The pilgrimage of Advent
A couple of days before I departed for a pilgrimage to the holy land, I got around to reading the paperwork they sent. One of the pieces that stood out to me was the one with details about the difference between a pilgrim and a tourist. While I had been calling this trip a pilgrimage, I realized I did not fully understand the difference.
As I read the list, one stood out, while a tourist was prone to take any change in plans or figurative bump in the road as a frustration, pilgrim would take it as an opportunity to ask, “what do you have for me in this, Lord?”
A pilgrim is more interested in being present than the perfect experience. Less focus on seeking the perfect souvenir and more on the perfect presence. Being rather than achieving.
While in the Holy Land, this proved to be true over and over. A feeling came over me that I refer to as, “pilgrim peace” and it lasted the entire trip. When the books did not download for the overnight flight, when people in our group fell ill, when I was really tired, when I missed “the perfect picture,” all of these were met with a feeling of peace. When I did not buy the rosary at the first stop, my worry was met with peace. A feeling of openness to how this might connect me deeper to the Lord. I noticed less worry, less fixation on perfection and control, more peace. Pilgrim peace.
What if we looked at Advent as a pilgrimage? A journey towards the manger. A journey not unlike the one Mary and Joseph undertook during these very days. And what if we entered this season less like a tourist fixating on perfection and panicking at each and every obstacle or change of plans, or missed opportunity and instead took it with an openness and as an opportunity to ask, “what do you have for me in this, Lord?” Rather than striving to complete 5 devotionals and 15 virtual events and 25 perfect posts for social media, rather than achieving, what if we focused on presence? On the journey. On the peace of a pilgrim journeying slowly towards the manger.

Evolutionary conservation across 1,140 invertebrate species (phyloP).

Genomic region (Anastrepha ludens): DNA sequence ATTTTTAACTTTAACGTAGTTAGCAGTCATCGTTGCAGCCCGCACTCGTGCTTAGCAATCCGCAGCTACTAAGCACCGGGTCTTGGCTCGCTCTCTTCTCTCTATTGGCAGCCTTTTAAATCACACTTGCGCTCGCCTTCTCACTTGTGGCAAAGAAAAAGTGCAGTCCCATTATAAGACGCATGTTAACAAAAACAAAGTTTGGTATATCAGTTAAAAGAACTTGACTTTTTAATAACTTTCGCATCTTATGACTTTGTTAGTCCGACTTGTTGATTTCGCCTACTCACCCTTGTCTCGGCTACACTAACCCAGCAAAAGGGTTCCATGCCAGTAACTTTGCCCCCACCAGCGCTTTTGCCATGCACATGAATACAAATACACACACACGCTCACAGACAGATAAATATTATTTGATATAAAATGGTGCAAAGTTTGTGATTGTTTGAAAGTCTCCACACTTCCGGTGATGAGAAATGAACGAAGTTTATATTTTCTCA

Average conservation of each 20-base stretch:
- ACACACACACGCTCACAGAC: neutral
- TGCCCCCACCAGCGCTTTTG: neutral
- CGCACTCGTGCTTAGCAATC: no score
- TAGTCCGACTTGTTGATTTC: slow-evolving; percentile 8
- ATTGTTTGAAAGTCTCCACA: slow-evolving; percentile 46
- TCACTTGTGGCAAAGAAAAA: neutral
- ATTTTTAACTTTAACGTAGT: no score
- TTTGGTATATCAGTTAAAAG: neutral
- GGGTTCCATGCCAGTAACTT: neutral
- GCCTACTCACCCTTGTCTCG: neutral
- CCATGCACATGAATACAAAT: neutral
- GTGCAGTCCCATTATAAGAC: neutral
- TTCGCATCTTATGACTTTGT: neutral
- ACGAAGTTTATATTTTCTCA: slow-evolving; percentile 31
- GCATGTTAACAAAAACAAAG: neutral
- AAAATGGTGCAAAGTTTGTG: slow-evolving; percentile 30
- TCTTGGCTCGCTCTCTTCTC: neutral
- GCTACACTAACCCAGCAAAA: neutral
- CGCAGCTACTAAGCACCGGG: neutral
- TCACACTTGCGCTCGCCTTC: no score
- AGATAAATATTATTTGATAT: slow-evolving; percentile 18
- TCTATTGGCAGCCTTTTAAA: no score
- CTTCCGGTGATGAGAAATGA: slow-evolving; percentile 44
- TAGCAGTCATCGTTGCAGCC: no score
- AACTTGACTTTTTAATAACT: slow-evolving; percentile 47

How would this look in reality? For me, it is selecting one or two meaningful resources to walk with, but holding them loosely. Reading them not to achieve completion, but to be present and to see what Jesus has for me in the words. It means that if I spend three days on one reading instead of completing all 3, it is good. It means journaling with what I am learning. It means resisting the urge to do more and more and more and being comfortable where I am. It means starting each day inviting Jesus to walk alongside me, to, “Come, Lord Jesus,” (Rev 22:20) come and show me what you have for me in this moment, this morning, this day-even if it is not what I had planned.
There were times on my pilgrimage that I did not actually know where we were heading, and we would enter a space and I would be moved to tears. These weren’t always the ‘big’ places, often the smaller, unexpected places we stopped. The places that as a tourist I might not have even seen. What might Jesus have to show you if you walk slowly as a pilgrim this advent season? What might you learn from a posture of pilgrim peace?
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